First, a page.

Five Black Writers You Should Know

(Plus, local talent you should work with)

While Hollywood & pop criticism lack representation & amplification of Black screenwriters, Black creators have been utilizing the form brilliantly since almost the medium's beginning. A simple list of five is insufficient, so in addition to checking out these five Black screenwriters, we encourage you to explore the work of many more!

John Singleton

John Singleton

John Singleton was a huge force in the Black cinema of the 90s and early 2000s. The writer, director, and producer penned classics like Poetic Justice and Baby Boy. His film debut, Boyz in the Hood, earned him an Academy Award nomination for Best Director, making him the first African American and the youngest person to be nominated for the award at 24.

Born and raised in South Central Los Angeles, Singleton created narratives that reflected his community's conditions. While discussing his 2017 television series Snowfall, Singleton reflected on how he translated his experiences into film, “I didn’t understand why I was so angry, but I wasn’t someone who took my anger and applied it inward. I turned it into being a storyteller. I was on a kamikaze mission to really tell stories from my perspective – an authentic black perspective.”

Singleton spent 28 years creating television and film from this perspective until his untimely death from a stroke in 2019. He was 51 years old.

Stephen Glover

Rapper, actor, producer, and screenwriter, Stephen Glover is primarily known for his work as a writer for the television series Atlanta. Despite having no previous experience as a screenwriter, his brother Donald Glover hired him to create an all-Black writing team predominantly hailing from the eponymous city.

Despite this quick start in his screenwriting career, Glover proved himself capable and became the series’ story editor. Later, he wrote the vibrant 2019 film Guava Island, starring Donald Glover and Rihanna as music-obsessed lovers on a fictional Caribbean island.

Though his career as a screenwriter is relatively new, his ability to create intimate yet high-spirited dialogue leaves us on the edge of our seats, waiting for his next project.
Stephen Glover
Misha Green

Misha Green

As the creator of HBO’s beloved black horror series Lovecraft Country, it seems that Misha Green has quickly become a household name. However, Green’s career as a screenwriter has been a slow but steady ride. Originally from Sacramento, California, Green started as a staff writer for Sons of Anarchy back in 2009, before writing for shows like Heroes, Spartacus, and Helix.

As a creator, her first series Underground tells the abolitionist movement's story just before the American Civil War. The series aired for two seasons and won two AAFCA awards before being canceled in 2017. But Green quickly bounced back with the release of Lovecraft Country in 2020. The wildly popular and critically-acclaimed series has already won an AFI award for the Year's TV Program and currently holds 2021 nominations for the Golden Globes, the SAG Awards, and much more. Green's upcoming projects include Tomb Raider 2, The Mother, and Cleopatra Jones, giving us plenty of content to look forward to.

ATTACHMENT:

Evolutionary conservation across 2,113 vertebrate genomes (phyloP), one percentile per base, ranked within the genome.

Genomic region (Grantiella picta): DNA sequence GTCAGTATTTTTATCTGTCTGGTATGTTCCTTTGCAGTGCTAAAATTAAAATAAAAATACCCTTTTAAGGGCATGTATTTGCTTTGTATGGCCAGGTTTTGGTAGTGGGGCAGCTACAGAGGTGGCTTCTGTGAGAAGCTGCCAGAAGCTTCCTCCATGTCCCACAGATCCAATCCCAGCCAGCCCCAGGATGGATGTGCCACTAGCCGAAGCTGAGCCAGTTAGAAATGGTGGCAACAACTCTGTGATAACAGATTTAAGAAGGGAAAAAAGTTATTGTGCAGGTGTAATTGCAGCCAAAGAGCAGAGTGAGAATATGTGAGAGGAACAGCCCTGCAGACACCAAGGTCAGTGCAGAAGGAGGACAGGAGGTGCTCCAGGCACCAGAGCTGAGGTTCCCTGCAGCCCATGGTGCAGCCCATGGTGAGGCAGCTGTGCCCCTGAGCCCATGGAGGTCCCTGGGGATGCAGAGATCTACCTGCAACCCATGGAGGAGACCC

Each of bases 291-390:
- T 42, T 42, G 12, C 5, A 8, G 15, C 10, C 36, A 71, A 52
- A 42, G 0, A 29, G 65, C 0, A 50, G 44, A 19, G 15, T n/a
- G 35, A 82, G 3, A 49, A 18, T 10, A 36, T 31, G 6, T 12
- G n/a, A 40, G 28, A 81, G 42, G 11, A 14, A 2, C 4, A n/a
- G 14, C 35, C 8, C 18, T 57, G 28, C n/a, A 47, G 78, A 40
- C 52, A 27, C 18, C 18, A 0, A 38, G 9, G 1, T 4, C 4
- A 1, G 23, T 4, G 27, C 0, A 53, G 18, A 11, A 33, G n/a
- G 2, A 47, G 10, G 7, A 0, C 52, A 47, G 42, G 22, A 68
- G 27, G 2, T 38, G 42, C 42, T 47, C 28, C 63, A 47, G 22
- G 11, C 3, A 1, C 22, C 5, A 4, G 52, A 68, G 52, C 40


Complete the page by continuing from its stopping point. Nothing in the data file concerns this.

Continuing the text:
Dewayne Perkins

Chicago native, Dewayne Perkins, holds so many titles that you almost feel ridiculous listing them off: screenwriter, actor, producer, comedian, director, cinematographer, and editor. First known for his improv and stand-up comedy, Perkins followed in the footsteps of many great Chicago comedians training at The Second City.

He later gained notoriety by starring in viral videos such as 3Peat’s sketch The Blackening and the web series Starving Artists. In 2018, Perkins began writing for Netflix’s The Break with Michelle Wolf; though, it was canceled after its first season.

Like a good multi-hyphenate, Perkins currently writes for shows like Brooklyn Nine-Nine and The Amber Ruffin Show while also starring in the Saved by the Bell reboot.
DeWayne Perkins
Ayo Edebiri

Ayo Edebiri


Known for her work on Apple TV+’s Dickinson, Ayo Edebiri is a writer, actress, producer, and comedian from Boston. At the age of 25, Edebiri is pretty new to Hollywood, but she’s staking her claim as a talent to watch out for. Before appearing on Comedy Central’s Up Next, Edebiri teamed up with friend Rachel Sennott to create the web series Ayo and Rachel Are Single, backed by the same network.

In 2020, Jenny Slate announced that she would step down from her role as Missy in Netflix’s Big Mouth for the sole purpose of leaving space for a Black actor to voice the character. Edebiri was selected as her replacement and began voicing the role in the show’s fourth season.

Edebiri’s upcoming projects include Netflix’s animated series We Lost Our Human and Dickinson, for which she’ll be writing and starring in its second season.


Looking to work with Black Screenwriters in Chicago?
Here are some we recommend checking out:
(in no particular order)

Kyra Jones
Elijah McKinnon
Deja Harrell
Vincent Martell
Aubrey Murray
Dominique Chestand

Check out Black in Film for even more great talent!